Facebook: Largest Single-Day Drop in Value Ever  -Derek Ballinger

    We have been discussing Facebook’s stock since the beginning of the year. If you are looking for value in 2022 you have to look beyond the rock stars of 2020 and 2021, from a valuation standpoint Facebook looked attractive compared to the other FAANG stocks (Facebook/Apple/Amazon/Netflix/Google). We recently did a podcast discussing the Communication Sector of the S&P 500 which Alphabet/Facebook are the core components. Nate and I were both bullish on the sector because we liked Facebook and Alphabet going forward in 2022. 

With their lofty visions of the metaverse, it seems they are uniquely positioned to be a dominant player in the space due to networking effects and first-mover advantage in the space with their acquisition of Oculus. A company that has a long history of growth that is looking to devote a lot of resources to a space that has a lot of promise, you would expect that company to be more expensive than it was. It is after all Facebook, a company that everybody loves to hate (me included 😊). 

   On Feb 2nd, they reported earnings at $3.67 per share when $3.82 was expected (a 4.03% miss) and reported 33.67B dollars in revenue beating expectations by .69%. The stock subsequently dropped 25.39% from $323 per share down to $241 per share. The company lost an astounding $232 Billion in value in a matter of hours. This was a record for the largest single-day loss in value for a company in history. Mark Zuckerberg owns roughly 14% of the company so he watched his personal wealth drop by $32 billion over the same time period.

Why did a measly 4% earnings miss cause such damage? The stock market is forward-looking, meaning a stock doesn't move up or down based on the company today but where the aggregate of investors believe it will be worth. That measly 4% miss was the first time that Facebook was notably hindered by privacy changes on Apple iPhones. During the earnings call, Zuckerberg noted that Apple’s App Tracking Transparency feature will cut Meta’s profits by 10 Billion in 2022. 

   If you ever thought your iPhone was listening to you, it might be, but more realistically it's extremely good at using past search results and the way you use your phone on certain apps/browsers and gathering information and data about the user. Apps like Facebook will then use that data and direct ads towards individual consumers that are likely to be interested in the products being advertised. Watch “The Social Dilemma” on Netflix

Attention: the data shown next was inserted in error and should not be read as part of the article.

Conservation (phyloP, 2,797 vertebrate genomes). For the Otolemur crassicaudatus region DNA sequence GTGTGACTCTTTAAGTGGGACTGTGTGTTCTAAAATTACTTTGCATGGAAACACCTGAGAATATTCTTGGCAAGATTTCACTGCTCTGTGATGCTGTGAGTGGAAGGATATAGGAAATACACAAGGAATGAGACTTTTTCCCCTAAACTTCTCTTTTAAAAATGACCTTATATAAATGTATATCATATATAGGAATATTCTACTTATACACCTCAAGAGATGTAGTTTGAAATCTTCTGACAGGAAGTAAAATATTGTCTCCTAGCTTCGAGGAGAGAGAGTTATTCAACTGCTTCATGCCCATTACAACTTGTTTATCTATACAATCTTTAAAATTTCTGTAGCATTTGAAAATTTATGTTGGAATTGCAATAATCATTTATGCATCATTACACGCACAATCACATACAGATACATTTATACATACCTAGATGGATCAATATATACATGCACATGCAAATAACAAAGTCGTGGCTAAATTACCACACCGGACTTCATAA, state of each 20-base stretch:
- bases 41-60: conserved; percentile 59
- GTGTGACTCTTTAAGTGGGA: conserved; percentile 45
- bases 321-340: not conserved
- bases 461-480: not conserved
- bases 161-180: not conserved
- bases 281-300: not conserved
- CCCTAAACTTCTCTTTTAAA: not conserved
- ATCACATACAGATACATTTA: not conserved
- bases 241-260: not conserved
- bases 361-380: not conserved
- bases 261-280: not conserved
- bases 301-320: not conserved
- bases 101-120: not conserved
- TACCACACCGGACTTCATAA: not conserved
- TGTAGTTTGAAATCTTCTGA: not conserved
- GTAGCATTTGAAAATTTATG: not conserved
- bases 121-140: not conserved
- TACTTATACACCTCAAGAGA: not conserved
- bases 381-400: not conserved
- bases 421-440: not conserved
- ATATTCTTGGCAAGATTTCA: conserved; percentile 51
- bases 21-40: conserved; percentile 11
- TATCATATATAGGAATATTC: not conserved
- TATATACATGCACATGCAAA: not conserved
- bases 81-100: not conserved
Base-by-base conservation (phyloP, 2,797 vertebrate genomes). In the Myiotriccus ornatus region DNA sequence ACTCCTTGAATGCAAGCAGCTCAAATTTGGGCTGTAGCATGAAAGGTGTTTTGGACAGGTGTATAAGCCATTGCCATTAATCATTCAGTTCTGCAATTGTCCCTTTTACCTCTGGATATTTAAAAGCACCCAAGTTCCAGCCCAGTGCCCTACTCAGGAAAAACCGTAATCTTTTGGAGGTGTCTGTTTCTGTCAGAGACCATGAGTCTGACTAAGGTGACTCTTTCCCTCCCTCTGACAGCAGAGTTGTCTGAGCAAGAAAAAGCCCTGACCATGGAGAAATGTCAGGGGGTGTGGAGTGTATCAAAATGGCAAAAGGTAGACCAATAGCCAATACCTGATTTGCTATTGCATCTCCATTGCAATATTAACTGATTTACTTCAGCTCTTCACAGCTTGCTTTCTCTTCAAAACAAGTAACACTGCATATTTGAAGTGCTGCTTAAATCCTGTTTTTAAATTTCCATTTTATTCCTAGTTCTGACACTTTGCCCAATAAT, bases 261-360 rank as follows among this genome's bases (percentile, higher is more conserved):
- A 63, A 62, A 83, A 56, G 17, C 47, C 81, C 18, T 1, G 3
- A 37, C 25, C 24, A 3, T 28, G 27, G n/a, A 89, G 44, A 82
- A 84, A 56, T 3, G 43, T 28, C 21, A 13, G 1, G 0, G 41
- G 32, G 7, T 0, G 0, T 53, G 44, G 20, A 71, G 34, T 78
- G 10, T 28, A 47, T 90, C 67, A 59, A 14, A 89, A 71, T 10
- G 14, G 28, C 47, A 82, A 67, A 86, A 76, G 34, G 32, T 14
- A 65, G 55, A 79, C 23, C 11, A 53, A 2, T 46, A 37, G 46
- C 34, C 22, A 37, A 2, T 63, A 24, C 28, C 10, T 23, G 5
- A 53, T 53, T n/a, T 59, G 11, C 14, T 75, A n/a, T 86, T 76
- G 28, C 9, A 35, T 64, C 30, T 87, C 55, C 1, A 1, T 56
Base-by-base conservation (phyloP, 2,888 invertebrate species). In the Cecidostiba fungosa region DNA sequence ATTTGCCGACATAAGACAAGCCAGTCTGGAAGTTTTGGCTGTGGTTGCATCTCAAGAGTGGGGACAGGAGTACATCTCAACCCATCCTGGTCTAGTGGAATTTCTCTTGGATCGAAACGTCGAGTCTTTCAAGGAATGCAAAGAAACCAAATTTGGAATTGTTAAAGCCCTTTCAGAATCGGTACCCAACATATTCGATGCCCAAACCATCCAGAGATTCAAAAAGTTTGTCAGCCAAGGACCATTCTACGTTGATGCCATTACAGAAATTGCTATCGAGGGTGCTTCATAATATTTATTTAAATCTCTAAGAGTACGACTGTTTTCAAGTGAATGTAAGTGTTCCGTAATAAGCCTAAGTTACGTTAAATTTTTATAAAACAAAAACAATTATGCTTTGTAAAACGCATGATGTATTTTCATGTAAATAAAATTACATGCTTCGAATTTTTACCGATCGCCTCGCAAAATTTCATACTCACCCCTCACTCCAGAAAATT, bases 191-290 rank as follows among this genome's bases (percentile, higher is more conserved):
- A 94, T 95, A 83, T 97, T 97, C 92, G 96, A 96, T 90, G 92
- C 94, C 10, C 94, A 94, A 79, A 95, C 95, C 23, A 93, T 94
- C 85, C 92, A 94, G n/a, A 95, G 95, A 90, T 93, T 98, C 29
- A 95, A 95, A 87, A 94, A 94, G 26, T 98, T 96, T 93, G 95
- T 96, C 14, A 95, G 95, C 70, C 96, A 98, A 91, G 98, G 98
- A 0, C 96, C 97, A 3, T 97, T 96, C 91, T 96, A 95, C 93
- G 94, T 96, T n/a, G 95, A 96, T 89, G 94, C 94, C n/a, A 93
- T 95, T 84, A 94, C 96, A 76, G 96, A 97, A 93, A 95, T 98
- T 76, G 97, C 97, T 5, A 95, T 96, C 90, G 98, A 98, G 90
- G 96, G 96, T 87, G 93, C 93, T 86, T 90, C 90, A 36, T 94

In 2021 Apple announced a feature that will ask users if they want apps to track their data, most people given the option would choose privacy. If the apps/browsers aren’t tracking data then that limits the abilities of companies that use the data to advertise. Targeted ads that Facebook use become much less effective if their data is less precise. 

   This once again is a brilliant move for Apple. I'm speculating here, but I imagine Apple likely does not care much about user privacy. Apple makes 30% on purchases made in the app store. If an app is free, the app will generate revenue by ads you have probably noticed this on your phones. If targeted ads become less prevalent then app developers can't make money developing a free app that uses ads for revenue, they will have to charge money for the app which Apple then takes their 30% fee. 

Companies worth less than $232 Billion:

Netflix, Twitter, Target, PayPal, Moderna, Starbucks, Zoom, Nike, American Express, Wells Fargo, Goldman Sachs, Comcast, Verizon, McDonald's, Lowes, Volkswagen, John Deere, General Electric, Caterpillar, Anheuser-Busch, General Motors, Ford.  


Disclaimer: Crosby Advisory is a registered investment advisor in Ohio and Florida.  This newsletter is or informational purposes and should not be taken as direct investment advice without a consultation.  Investing involves risk, including the potential loss of principal.  Employees of Crosby Advisory Group may own securities mentioned in this newsletter.  Commentary in this newsletter is the opinion of advisors at Crosby Advisory Group. Insurance products are sold and serviced through NMD Insurance.